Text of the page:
OF COURSE, STAYING AT HOME is the best thing you can do to help others right now. Staying at home is saving lives.

This is probably the most unexpected blog post I ever thought I would write. Is this pandemic more unexpected than a hurricane and school on a ferry? Not sure. I hope and pray that this will soon pass and that we will all come out on the other side as better humans. I hope we can remember the time every human being was subject to the same enemy. It didn’t pick a color, an age, a sexual orientation, a gender, a socioeconomic status. This pandemic is a struggle we will have all experienced. This crisis has brought about unity between people of all different creeds, who have radiated love and support for our healthcare providers and other essential workers.

For the time being, there is no use in overwhelming ourselves with the unknown. For me, it helps to think of the right now. Right now, we can stay home and we can continue to prepare to be doctors. We can reach out to the people we love and care about who are risking their lives fighting this virus everyday- our heros and our role models.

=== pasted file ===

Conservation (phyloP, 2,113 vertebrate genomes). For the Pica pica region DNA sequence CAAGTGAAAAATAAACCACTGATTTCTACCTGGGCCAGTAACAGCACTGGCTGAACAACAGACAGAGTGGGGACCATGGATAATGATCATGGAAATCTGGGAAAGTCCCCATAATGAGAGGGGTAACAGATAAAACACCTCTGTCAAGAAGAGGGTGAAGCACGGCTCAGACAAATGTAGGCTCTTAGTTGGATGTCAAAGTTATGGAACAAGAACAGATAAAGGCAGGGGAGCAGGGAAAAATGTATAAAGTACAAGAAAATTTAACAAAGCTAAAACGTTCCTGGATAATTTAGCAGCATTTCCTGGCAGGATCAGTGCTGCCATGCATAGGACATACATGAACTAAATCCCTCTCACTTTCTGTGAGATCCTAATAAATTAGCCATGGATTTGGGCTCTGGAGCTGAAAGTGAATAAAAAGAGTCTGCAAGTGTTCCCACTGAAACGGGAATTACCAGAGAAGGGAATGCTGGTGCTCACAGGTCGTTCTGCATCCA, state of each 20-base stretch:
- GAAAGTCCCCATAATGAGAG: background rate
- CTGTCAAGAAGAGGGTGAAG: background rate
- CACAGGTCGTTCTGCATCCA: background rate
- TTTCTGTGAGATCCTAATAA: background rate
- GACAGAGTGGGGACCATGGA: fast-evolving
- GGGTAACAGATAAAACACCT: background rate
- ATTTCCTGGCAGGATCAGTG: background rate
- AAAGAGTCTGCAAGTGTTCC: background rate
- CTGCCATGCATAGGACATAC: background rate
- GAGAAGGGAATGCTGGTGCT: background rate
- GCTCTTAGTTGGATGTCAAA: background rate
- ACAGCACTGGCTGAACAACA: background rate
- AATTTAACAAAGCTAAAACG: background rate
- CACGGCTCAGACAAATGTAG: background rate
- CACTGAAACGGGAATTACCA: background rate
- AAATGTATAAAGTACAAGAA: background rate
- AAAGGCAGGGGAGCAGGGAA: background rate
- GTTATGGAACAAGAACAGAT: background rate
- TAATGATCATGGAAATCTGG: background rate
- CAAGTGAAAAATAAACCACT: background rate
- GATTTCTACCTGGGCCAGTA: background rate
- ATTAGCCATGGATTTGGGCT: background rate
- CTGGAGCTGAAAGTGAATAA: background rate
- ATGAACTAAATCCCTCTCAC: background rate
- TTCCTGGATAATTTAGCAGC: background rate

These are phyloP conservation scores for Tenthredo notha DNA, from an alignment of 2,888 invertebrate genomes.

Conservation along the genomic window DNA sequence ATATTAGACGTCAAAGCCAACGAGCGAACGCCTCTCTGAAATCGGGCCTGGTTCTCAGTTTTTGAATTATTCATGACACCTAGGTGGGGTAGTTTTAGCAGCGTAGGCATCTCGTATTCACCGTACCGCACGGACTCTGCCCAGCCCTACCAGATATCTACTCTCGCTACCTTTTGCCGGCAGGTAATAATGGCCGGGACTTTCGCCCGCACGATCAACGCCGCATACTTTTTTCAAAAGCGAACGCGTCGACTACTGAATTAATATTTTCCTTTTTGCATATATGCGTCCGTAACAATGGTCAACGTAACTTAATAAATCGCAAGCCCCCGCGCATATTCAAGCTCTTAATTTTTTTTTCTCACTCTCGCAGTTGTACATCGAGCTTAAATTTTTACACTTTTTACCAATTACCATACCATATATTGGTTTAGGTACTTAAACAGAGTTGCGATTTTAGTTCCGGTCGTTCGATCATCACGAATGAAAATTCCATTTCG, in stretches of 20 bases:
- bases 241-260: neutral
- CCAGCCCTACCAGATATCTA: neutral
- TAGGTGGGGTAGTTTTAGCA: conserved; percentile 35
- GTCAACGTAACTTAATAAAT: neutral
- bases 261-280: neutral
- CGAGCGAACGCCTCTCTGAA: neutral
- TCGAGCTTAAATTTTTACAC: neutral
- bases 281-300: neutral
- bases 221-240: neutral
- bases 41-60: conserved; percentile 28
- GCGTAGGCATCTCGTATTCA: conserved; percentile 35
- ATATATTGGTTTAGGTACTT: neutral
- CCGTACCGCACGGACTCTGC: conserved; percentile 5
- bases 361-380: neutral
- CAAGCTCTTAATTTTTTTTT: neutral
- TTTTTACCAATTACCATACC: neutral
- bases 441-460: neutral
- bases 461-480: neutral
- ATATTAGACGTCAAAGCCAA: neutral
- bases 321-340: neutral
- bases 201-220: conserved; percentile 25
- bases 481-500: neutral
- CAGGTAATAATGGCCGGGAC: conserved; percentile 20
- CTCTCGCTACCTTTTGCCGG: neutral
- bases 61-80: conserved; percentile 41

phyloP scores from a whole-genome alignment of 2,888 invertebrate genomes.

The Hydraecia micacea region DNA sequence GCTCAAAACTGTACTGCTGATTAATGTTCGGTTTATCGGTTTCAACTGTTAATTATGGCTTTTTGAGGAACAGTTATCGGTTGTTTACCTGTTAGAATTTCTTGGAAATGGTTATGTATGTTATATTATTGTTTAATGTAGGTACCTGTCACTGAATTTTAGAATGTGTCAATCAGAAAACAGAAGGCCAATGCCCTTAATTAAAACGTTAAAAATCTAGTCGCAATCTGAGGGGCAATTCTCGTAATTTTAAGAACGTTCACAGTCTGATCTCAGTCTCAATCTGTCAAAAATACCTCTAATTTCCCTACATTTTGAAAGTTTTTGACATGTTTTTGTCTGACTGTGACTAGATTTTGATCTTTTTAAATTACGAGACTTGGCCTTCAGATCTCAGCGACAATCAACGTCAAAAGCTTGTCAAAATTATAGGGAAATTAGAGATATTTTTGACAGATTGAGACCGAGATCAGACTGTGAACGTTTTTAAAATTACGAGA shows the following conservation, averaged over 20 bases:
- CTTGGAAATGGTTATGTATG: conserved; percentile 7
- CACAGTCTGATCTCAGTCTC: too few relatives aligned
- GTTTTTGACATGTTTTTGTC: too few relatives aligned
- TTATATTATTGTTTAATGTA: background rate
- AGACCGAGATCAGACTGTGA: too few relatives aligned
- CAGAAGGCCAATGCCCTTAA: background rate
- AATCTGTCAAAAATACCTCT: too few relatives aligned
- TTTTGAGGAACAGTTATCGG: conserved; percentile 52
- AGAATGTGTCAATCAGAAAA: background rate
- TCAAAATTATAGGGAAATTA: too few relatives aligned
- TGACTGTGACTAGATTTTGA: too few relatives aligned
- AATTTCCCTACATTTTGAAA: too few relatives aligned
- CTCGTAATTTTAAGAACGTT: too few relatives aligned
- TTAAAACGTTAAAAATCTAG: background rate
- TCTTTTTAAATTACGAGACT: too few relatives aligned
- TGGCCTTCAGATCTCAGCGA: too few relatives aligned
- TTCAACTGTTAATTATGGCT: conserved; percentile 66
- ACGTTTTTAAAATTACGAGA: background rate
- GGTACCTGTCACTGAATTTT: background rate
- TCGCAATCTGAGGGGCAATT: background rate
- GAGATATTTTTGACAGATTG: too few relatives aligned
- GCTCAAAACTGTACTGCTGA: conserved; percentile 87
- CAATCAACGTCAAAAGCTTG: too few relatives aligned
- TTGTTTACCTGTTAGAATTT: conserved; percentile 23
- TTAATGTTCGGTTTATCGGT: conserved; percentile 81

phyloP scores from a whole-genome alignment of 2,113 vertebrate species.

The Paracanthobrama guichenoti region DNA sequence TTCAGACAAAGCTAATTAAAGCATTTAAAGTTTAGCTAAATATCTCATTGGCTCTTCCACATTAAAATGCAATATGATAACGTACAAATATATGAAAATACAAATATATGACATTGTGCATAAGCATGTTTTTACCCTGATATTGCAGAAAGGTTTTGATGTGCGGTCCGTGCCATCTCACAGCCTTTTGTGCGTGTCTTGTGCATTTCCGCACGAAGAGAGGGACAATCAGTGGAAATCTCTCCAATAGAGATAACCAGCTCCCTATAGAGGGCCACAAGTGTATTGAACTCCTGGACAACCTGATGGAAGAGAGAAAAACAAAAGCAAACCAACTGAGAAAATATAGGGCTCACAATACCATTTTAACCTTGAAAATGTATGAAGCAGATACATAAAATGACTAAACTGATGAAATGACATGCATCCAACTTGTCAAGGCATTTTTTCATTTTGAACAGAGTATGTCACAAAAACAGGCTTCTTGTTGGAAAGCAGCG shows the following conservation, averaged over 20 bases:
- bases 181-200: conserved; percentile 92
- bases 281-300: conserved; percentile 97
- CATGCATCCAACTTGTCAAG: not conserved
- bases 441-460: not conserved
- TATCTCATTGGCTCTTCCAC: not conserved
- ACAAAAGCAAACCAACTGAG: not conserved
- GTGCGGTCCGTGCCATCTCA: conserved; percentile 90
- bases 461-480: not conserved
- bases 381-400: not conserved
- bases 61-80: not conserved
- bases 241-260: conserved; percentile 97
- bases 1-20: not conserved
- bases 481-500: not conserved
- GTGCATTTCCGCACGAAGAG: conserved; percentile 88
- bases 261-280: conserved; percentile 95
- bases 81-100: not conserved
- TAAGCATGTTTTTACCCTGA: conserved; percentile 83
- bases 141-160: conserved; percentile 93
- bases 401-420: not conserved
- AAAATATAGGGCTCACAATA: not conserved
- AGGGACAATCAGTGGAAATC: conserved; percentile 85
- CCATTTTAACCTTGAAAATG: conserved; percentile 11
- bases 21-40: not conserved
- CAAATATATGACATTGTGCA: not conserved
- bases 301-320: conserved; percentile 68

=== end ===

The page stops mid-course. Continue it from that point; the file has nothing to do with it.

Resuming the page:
Take a look at how amazing people are:




Two years later and the time has come to tackle our second set of board exams- the USMLE Step 2 CK (clinical knowledge) and Step 2 CS (clinical skills). But of course, not before we pass the preliminary exam… THE COMP for both exams.

If you have followed YBtoMD for a while now, or if you have had a chance to read about our experience with the NBME comp for the USMLE Step 1, you know that the comp is a source of great frustration and anxiety for Denzel and I. So even though we felt more confident in our clinical knowledge after preparing throughout our third year, we couldn’t help but feel those same feelings creeping in.


Let me tell you, I have never in my life walked out of an exam feeling as awful as I did on February 10th. I was enraged. I was sure we both failed.